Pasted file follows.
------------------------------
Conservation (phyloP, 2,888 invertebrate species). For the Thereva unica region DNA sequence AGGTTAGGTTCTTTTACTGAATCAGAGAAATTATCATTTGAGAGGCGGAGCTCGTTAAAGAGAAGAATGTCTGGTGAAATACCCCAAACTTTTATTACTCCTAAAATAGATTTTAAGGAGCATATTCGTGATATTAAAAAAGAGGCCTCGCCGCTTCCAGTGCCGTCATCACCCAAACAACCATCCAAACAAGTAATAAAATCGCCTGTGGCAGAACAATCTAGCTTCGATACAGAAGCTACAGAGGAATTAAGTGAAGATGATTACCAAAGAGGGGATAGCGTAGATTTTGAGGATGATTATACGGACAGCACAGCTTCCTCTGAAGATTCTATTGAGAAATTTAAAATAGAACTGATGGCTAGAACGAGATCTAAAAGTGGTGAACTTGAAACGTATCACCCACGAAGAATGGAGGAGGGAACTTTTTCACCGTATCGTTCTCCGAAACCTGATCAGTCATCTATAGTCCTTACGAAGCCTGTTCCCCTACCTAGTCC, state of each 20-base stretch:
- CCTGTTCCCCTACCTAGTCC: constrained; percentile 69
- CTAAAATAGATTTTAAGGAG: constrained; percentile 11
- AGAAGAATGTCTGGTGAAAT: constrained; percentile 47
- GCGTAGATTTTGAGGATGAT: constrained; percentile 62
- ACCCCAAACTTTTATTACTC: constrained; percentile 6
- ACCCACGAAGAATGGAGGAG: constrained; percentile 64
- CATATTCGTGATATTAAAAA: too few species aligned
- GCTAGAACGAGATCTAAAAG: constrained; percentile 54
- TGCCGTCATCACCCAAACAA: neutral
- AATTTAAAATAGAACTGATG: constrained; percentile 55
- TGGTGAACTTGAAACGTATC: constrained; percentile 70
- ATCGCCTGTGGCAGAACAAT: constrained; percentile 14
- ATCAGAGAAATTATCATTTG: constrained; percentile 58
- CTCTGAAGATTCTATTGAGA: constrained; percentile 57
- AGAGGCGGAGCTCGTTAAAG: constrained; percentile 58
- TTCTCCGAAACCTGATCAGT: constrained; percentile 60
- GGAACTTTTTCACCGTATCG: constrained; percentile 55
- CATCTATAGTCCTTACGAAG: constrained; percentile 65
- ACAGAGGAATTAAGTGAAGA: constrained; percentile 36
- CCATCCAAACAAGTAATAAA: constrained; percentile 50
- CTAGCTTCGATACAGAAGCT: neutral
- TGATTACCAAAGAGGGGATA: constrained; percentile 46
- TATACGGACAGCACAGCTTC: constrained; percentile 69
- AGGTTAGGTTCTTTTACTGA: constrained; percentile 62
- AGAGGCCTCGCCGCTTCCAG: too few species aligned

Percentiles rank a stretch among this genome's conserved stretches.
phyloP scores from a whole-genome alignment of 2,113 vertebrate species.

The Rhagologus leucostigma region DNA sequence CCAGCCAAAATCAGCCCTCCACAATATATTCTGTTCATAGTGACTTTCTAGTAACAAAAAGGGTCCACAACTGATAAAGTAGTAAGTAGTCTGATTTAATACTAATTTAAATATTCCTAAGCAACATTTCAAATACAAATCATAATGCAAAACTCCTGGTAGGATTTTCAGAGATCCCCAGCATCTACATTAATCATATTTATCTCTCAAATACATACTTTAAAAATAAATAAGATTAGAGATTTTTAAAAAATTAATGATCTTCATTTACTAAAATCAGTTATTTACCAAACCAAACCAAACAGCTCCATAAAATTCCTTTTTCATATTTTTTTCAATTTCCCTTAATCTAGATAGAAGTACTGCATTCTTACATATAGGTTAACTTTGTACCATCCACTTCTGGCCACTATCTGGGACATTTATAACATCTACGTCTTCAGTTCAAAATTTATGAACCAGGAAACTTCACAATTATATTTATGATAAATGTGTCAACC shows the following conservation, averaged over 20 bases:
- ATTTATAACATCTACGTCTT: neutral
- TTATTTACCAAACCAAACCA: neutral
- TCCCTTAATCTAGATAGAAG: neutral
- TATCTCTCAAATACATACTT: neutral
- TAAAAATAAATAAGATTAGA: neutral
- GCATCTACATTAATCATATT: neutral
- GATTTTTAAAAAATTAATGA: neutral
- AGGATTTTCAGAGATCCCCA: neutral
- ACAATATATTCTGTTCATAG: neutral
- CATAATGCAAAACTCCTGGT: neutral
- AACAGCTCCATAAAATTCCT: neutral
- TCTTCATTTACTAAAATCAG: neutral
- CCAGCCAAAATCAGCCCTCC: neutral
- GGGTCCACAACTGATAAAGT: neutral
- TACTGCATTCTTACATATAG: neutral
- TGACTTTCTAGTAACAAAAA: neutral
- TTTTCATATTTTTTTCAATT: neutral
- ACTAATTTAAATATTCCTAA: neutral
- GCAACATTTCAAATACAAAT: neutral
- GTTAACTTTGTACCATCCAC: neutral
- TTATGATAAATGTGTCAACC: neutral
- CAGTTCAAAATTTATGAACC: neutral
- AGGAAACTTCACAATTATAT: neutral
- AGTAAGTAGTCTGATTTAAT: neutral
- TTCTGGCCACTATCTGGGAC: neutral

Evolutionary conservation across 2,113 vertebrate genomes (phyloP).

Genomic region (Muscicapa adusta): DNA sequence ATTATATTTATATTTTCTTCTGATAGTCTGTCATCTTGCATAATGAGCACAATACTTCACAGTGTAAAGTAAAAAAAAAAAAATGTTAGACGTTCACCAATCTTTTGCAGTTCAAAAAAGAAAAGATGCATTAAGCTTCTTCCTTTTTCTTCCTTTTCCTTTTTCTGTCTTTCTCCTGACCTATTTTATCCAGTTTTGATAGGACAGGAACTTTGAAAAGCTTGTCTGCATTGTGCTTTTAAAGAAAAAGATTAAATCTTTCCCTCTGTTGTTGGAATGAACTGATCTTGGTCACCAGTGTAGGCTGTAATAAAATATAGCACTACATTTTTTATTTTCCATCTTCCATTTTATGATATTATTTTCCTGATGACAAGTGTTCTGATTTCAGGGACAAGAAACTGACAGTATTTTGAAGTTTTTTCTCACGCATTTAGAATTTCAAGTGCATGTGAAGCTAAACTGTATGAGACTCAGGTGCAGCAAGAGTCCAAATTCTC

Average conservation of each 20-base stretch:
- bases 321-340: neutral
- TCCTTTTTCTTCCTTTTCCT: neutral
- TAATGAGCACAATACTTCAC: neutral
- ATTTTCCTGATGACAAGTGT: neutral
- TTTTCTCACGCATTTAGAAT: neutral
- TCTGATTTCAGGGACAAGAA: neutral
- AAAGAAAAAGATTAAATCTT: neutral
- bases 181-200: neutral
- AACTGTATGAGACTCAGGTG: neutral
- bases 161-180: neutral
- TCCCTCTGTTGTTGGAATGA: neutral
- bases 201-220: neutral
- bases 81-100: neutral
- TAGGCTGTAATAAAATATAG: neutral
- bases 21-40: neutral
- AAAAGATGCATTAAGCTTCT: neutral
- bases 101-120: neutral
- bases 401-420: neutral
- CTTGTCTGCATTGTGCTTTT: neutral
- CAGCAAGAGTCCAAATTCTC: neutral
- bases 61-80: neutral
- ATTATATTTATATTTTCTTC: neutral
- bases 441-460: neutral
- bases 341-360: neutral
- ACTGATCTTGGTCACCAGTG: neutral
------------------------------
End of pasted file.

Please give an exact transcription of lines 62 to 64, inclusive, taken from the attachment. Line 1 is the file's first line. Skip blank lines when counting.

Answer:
- TTTTCTCACGCATTTAGAAT: neutral
- TCTGATTTCAGGGACAAGAA: neutral
- AAAGAAAAAGATTAAATCTT: neutral